Marriage has taken a back seat for younger couples at an increasing rate over the years, but that hasn’t stopped them from engaging in common practices associated with lifelong nuptials.
Rather than waiting for rings and renting for an extended period, many people are buying homes together before marriage. MONEY, reporting on their poll of 500 millennials, found that 40 percent think it’s a good idea to purchase a home before marriage, and 37 percent believe they should complete the purchase before their wedding.
Overall, unmarried couples made up 16 percent of first-time homebuyers in 2017, according to the National Association of Realtors. If you and your partner have recently started the hunt for a new home, here are some tips to consider along the way.
1. Set Up a Joint Bank Account
Buying a house entails so many regular payments, such as a mortgage loan, property taxes, insurance and more. Trying to figure out who owes what from different accounts can cause a lot of headaches and potential friction in your relationship.
Establishing the account, figuring out an equal amount to distribute into it and setting up auto payments will all simplify the process. This joint effort will also help you to keep detailed records.
2. Sign a Prenuptial-Type Agreement
When you make a significant life decision like this, you’re likely operating in the state of mind that it will go the distance.
You can’t have too much positive thinking in a long-term relationship, but it will also benefit both of you to establish some parameters in the event of a breakup. Practically every realtor will encourage you to create a co-ownership contract with the help of a legal professional.
This agreement will answer essential questions in the event of a separation, like what happens to the ownership of the property or how the payments will work moving forward.
If the unthinkable does become a reality, it will be a lot less complicated and hopefully more amicable.
3. Select an Appropriate Title
You can define “ownership” of a property in multiple ways, and it can play a serious role in the amounts you pay, the distribution of responsibility and more. Three common declarations you’ll see include:
- Sole ownership: As the name implies, only one person’s name will reside on the title, and that person will have all rights and responsibilities. This title can yield tax savings if you have a large enough split in income, but a breakup will leave you with no rights or claim to the property despite any money you put up.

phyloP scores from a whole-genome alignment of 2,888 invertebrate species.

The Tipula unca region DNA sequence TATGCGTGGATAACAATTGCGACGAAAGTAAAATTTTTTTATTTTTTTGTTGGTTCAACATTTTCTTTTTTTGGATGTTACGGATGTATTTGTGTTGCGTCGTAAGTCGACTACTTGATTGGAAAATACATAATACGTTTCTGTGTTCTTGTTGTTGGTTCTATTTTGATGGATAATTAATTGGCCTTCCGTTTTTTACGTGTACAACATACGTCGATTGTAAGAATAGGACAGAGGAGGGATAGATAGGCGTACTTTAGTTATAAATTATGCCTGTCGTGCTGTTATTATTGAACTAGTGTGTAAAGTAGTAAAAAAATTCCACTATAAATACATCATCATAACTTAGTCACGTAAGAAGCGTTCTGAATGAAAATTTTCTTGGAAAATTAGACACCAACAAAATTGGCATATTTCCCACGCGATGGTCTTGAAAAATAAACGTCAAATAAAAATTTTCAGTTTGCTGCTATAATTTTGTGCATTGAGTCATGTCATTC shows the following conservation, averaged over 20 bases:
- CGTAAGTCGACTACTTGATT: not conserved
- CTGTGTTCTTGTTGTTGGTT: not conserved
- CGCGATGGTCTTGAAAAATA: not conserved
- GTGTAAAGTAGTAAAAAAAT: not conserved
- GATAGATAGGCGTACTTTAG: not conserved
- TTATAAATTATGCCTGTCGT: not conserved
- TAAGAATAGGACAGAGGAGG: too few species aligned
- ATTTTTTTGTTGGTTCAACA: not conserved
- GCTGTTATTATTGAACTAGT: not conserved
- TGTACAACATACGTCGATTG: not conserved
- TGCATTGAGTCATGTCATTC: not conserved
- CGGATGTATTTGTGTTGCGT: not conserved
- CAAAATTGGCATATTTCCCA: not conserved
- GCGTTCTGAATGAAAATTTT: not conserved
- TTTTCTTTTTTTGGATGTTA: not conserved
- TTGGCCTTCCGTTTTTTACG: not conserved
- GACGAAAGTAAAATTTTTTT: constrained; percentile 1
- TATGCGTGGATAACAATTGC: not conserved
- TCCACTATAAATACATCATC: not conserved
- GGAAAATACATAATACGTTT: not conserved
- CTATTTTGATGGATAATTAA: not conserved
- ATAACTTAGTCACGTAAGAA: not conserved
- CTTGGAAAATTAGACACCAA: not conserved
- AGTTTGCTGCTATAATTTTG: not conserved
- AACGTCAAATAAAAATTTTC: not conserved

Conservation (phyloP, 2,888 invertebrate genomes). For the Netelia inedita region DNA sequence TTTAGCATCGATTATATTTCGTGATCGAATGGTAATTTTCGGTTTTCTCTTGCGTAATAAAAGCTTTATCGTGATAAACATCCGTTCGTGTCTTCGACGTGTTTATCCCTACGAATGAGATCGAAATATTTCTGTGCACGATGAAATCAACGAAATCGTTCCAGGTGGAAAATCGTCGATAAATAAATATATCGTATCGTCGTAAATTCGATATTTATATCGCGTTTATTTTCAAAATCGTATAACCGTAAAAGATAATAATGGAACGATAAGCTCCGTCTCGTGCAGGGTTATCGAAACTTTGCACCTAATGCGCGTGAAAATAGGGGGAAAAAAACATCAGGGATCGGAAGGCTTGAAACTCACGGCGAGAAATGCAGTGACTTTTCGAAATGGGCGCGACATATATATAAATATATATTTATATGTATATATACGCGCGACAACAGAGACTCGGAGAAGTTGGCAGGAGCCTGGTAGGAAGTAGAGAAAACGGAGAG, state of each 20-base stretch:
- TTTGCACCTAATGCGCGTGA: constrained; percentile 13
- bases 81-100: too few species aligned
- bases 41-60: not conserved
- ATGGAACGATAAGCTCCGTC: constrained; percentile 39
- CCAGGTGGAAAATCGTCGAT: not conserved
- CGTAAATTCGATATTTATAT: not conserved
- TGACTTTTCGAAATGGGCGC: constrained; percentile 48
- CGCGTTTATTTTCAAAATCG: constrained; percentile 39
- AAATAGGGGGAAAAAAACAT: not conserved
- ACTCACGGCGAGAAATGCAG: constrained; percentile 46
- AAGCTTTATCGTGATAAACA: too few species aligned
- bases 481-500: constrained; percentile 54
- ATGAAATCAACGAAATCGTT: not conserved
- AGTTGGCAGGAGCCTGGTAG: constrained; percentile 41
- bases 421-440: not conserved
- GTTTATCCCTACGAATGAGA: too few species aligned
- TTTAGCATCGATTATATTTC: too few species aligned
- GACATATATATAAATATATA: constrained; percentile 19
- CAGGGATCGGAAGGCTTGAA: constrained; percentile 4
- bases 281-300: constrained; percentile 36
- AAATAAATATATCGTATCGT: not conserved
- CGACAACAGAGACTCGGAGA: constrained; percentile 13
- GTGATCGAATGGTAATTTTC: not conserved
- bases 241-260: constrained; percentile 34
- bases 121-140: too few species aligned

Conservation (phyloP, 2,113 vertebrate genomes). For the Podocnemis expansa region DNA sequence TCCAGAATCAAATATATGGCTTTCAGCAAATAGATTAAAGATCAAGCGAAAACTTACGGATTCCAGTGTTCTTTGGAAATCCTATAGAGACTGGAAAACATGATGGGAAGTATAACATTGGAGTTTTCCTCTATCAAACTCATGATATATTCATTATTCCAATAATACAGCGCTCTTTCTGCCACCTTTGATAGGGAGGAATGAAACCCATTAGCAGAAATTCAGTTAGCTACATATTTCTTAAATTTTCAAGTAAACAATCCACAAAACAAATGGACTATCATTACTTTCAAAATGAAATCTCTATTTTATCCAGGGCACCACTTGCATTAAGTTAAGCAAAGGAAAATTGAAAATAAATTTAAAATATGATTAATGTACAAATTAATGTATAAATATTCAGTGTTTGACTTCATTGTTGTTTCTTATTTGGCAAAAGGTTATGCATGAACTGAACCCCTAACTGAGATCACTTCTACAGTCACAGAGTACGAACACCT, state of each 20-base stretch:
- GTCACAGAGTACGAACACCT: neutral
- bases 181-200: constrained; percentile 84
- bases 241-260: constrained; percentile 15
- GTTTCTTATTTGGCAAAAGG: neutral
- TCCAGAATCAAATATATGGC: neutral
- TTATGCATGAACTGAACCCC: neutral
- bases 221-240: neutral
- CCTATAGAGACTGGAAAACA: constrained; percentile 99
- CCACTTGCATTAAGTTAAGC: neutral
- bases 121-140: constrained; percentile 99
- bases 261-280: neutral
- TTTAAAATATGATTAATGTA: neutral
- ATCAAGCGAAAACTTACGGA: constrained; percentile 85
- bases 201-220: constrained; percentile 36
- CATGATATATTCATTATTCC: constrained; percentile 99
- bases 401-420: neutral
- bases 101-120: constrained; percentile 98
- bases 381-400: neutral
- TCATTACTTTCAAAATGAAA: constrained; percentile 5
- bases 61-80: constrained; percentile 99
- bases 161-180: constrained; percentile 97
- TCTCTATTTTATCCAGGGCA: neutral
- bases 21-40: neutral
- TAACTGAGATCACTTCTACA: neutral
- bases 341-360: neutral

- Joint tenancy: The most objectively equal title, joint tenants split ownership of the property 50-50. You can benefit from survivorship, which prevents challenges from outside parties in the event of your partner’s death. However, breakups can create complications without a preexisting agreement.
- Tenants in common: This distinction allows for unequal ownership splits, such as 60-40 or 90-10. This kind of title is useful for matching your and your partner’s financial contributions. That said, the death of your partner can complicate your claim to that percentage of the property.
4. Trust in Yourselves!
You’ll likely seek help from family and friends to aid you in the details of this big life decisions.
It’s okay to solicit one or two tidbits, but don’t let your parents or other parties become too heavily involved in the process. Ultimately, only you two will understand what’s best for your circumstances, and too many outside voices can create doubts, which may put a heavy damper on what should be an exciting process.
With the guidance of your real estate professionals and some tasteful advice, you can find the right place.
CENTURY 21 Core Partners Will Help Unmarried Couples With Real Estate Obstacles
If you need help with any real estate transactions as an unmarried couple, CENTURY 21 Core Partners has the skills and experience to help you. We have extensive knowledge of regulations and properties throughout Central PA and Northern MD, so contact us today.